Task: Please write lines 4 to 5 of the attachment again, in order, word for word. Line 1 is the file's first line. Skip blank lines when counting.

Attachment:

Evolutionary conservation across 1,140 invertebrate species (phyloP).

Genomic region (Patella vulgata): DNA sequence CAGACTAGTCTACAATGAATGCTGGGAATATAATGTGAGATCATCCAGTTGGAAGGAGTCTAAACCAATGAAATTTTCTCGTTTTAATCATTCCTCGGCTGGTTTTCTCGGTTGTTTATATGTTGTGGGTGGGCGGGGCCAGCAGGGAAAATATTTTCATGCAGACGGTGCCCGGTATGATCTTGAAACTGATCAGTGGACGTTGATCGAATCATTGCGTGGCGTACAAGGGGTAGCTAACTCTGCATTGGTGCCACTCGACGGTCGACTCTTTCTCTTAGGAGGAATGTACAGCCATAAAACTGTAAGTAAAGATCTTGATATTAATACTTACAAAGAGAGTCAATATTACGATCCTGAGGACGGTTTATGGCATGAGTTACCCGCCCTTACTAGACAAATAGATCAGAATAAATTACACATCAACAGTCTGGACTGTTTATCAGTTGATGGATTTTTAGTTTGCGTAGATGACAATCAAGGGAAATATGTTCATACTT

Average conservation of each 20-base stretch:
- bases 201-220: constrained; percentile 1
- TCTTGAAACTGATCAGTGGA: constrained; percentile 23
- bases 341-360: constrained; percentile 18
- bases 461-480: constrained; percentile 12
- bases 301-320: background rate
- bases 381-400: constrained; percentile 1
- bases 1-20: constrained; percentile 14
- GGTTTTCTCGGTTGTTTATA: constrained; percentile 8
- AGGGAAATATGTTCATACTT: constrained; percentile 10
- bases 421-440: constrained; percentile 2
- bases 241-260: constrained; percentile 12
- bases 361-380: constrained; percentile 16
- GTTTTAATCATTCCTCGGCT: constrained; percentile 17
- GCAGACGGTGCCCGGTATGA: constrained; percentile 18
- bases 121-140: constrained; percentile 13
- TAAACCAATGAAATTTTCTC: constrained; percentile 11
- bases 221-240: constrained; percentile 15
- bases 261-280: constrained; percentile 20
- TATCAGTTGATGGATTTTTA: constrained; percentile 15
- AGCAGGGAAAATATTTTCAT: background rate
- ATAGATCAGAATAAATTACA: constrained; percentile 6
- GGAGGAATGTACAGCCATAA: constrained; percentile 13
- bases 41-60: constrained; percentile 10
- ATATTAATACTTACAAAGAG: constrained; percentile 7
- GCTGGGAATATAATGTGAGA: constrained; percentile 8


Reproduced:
- bases 201-220: constrained; percentile 1
- TCTTGAAACTGATCAGTGGA: constrained; percentile 23